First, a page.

Are potatoes harmful or useful and who should not eat them

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Are potatoes harmful or useful and who should not eat them
Are potatoes harmful or useful and who should not eat them

Potatoes are one of the most common foods consumed around the world. They are part of various culinary delights such as boiled, baked, steamed or fried. We consume them sliced, whole, in puree form, etc

At the same time, we often hear that potatoes are harmful. It is even recommended to limit them in our menu.

The reason for this is that they contain a neurotoxin called solanine, which if consumed in large amounts can harm your he alth.

Also, they are extremely high in carbohydrates, and as such, they allow one to gain weight too easily. This makes it possible to digest them too easily, with minimal energy loss.

Together with the small amount of protein contained in them, they become an excellent choice for the diet of those who engage in certain types of sports that require strength and physical mass, as well as for those who want to gain weight a quick pound or two.

However, a new study adds another "column" in the description of potatoes.

Scientists conducted an experiment with 24 he althy young women aged 18 to 24. They all ate normally, getting the recommended dose of protein - 0.8 grams per kilogram of body weight per day with food.

The participants were randomly divided into two groups. For two weeks, half of the girls received an additional 25 grams of potato protein isolate twice a day in the form of pudding, while the rest of the girls were deprived of the protein pudding (placebo).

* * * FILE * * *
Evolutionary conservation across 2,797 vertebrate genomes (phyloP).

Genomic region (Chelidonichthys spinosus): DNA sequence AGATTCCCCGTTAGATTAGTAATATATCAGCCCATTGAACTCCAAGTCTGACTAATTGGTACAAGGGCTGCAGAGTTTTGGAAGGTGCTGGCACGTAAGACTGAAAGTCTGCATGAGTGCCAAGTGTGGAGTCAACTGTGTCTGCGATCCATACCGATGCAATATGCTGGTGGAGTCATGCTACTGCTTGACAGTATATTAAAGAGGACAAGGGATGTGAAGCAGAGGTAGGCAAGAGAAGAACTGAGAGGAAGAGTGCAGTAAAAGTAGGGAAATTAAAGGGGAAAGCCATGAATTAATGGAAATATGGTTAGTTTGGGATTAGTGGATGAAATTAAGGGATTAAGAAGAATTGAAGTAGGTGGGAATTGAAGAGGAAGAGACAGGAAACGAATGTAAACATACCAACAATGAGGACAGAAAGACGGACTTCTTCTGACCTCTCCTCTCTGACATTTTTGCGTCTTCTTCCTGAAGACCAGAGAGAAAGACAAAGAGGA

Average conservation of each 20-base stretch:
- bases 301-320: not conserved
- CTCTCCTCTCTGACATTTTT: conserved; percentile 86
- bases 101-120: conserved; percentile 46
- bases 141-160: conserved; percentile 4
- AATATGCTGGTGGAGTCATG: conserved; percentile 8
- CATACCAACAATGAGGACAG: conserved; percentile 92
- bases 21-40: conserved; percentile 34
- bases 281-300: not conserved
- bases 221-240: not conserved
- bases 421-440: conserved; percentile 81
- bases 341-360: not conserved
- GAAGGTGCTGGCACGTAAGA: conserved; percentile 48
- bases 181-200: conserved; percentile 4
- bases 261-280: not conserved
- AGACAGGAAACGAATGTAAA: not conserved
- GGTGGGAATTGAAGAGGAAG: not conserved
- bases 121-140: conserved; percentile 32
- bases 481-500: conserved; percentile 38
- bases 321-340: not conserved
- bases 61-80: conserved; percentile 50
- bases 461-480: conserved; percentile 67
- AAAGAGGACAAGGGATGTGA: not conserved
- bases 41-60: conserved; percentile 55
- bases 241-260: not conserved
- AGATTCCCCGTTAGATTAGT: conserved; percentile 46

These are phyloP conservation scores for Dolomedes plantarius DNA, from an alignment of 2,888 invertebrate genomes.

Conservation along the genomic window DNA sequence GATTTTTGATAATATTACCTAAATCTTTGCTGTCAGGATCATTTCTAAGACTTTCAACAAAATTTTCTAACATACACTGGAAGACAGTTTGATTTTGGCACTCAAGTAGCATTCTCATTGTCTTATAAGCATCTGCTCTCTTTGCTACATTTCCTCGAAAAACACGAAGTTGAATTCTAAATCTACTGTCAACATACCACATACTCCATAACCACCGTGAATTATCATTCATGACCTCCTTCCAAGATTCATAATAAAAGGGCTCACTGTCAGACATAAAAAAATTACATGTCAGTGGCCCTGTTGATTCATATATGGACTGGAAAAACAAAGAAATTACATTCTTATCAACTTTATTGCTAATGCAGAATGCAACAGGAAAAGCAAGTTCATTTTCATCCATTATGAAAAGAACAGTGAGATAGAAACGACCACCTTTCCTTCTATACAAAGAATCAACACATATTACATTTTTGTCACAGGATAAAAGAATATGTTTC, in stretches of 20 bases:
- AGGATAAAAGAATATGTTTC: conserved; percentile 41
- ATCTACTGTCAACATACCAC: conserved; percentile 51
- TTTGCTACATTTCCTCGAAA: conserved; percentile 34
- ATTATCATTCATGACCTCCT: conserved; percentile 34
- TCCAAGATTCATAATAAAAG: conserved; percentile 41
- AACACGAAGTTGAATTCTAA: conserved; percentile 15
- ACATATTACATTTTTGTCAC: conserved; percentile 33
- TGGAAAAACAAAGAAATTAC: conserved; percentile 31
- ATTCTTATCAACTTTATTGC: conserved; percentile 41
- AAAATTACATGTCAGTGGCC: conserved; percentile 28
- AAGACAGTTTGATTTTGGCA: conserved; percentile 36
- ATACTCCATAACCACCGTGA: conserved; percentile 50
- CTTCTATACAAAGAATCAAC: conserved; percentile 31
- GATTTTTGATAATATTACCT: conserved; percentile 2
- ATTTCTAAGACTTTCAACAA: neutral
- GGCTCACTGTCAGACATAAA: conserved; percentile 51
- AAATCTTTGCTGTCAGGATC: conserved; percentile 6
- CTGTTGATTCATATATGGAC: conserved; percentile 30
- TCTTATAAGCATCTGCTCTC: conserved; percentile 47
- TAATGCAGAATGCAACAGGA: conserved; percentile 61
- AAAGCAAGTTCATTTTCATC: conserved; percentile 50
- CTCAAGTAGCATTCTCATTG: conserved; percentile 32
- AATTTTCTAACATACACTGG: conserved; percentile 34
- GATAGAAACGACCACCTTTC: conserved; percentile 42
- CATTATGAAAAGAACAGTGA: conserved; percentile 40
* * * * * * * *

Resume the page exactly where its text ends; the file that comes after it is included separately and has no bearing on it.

After two weeks, it turned out that in the participants of the group receiving additional potato protein, the muscle tissue began to intensively synthesize myofibrillar proteins, which are responsible for the normal function of skeletal muscles. This effect was not observed in the placebo group.

According to researchers, it is generally accepted that plant proteins are of less high quality than animal proteins. However, the results obtained show that protein isolated from plants, in this case from potatoes, is able to maintain muscle function no worse than animal protein.

In addition, potatoes are high in carbohydrates and contain protein, minerals (especially potassium), and vitamins, including vitamin C. Freshly picked potatoes contain more vitamin C than long-stored potatoes.

Young potatoes have the advantage of containing less toxic chemicals. These potatoes are a great food source. Peeled, long-stored potatoes have less nutritional value, although they still contain potassium and vitamin C.

Starch, flour, ethyl alcohol, dextrin and feed can also be produced from potatoes.

Potatoes (especially mashed potatoes) have a high glycemic index, which excludes them from many diets.

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